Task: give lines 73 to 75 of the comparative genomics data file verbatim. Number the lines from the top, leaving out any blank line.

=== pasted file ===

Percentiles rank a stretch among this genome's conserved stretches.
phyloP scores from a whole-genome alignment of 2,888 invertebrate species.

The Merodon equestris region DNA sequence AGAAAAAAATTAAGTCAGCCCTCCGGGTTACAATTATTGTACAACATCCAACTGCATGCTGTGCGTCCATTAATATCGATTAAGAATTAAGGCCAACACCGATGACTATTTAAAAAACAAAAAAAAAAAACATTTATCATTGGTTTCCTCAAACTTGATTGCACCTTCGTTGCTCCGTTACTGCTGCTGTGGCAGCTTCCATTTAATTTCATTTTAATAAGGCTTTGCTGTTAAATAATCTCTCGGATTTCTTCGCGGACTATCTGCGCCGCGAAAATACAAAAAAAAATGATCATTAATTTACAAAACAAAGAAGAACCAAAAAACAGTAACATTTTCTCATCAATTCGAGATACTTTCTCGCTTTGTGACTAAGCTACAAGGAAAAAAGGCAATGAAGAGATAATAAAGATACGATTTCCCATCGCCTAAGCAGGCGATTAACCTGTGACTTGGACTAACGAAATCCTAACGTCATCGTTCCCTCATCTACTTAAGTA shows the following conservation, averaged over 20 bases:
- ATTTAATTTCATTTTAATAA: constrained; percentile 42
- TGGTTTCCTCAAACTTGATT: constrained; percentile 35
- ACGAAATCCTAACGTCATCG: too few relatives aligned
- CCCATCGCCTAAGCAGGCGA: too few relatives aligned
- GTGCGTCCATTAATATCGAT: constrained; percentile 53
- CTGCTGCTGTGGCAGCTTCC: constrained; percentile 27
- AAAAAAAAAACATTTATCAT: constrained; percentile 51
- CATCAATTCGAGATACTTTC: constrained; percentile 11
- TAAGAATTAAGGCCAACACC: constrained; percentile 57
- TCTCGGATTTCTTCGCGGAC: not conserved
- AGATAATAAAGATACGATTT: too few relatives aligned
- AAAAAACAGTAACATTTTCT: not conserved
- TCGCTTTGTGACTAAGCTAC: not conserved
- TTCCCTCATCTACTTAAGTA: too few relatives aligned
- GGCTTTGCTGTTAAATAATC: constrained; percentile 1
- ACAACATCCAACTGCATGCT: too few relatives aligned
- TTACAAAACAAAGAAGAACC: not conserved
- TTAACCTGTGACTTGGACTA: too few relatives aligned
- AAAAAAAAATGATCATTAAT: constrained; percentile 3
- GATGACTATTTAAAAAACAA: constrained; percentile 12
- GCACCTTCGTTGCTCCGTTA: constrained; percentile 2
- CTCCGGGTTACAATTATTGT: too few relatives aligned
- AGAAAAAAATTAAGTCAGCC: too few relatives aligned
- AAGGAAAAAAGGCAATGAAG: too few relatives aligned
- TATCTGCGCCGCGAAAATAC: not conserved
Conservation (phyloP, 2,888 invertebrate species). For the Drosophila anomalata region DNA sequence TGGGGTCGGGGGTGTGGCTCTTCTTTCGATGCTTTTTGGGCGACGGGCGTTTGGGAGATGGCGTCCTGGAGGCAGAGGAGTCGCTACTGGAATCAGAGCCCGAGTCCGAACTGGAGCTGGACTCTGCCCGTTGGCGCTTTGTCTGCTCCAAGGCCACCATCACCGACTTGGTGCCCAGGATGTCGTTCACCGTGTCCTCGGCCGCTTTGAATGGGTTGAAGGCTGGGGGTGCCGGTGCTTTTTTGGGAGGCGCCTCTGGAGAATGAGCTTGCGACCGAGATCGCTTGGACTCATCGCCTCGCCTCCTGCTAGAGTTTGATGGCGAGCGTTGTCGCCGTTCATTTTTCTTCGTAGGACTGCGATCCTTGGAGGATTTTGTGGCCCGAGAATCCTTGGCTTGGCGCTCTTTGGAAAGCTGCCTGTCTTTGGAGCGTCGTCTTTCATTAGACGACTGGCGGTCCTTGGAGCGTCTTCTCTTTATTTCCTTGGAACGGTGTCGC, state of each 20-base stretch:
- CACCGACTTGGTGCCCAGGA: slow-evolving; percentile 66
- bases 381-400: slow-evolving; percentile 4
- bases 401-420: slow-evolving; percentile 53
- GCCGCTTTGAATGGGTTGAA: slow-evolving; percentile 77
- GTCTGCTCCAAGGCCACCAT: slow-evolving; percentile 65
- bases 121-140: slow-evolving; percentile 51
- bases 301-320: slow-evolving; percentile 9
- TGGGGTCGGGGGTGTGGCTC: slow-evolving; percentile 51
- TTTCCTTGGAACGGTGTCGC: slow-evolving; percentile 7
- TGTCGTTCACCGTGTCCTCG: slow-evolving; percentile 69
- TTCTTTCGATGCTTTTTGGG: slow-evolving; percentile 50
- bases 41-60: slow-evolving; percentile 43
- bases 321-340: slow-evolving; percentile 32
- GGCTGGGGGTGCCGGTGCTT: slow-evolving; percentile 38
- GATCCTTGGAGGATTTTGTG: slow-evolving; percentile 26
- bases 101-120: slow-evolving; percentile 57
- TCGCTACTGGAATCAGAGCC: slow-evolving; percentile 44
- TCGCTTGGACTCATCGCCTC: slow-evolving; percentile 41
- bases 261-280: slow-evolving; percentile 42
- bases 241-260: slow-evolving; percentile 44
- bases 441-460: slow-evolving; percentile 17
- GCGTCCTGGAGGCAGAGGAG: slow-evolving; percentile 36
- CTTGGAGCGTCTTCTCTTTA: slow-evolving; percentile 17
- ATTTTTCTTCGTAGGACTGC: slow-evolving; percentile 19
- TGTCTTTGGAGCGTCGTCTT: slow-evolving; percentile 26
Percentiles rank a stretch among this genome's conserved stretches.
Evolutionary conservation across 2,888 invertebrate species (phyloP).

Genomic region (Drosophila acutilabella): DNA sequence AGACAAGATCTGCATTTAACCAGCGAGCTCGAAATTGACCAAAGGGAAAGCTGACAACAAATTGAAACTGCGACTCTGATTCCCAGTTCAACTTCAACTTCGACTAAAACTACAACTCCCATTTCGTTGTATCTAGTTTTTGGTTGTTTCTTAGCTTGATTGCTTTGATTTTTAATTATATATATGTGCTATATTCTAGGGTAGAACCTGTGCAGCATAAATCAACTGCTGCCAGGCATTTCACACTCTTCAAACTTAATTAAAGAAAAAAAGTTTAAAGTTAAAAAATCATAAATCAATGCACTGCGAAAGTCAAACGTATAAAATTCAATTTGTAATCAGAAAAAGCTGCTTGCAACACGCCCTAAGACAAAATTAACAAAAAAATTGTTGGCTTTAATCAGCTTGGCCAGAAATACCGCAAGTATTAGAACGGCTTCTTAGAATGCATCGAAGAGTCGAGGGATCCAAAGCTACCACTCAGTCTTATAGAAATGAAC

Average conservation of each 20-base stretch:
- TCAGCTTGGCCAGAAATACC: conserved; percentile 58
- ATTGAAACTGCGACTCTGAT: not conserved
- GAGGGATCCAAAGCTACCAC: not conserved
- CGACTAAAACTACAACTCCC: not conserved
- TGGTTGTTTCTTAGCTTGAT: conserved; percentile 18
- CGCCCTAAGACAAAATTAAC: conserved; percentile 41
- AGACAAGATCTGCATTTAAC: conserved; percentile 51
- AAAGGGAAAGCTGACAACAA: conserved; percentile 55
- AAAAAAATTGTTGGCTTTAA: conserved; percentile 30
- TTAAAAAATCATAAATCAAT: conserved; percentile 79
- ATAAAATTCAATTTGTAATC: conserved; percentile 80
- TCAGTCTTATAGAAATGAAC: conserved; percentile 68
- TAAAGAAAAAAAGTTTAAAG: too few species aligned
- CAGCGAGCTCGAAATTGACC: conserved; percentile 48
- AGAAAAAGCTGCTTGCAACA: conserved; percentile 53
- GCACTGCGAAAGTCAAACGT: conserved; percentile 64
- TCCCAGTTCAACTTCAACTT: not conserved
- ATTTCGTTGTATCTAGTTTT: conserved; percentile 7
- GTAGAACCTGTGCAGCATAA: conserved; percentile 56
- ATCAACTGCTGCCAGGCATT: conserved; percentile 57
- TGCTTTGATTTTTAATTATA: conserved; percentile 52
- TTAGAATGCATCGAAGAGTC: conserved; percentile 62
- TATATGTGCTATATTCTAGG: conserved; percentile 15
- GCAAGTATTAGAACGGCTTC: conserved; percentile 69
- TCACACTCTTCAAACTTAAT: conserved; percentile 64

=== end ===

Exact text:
- AGAAAAAGCTGCTTGCAACA: conserved; percentile 53
- GCACTGCGAAAGTCAAACGT: conserved; percentile 64
- TCCCAGTTCAACTTCAACTT: not conserved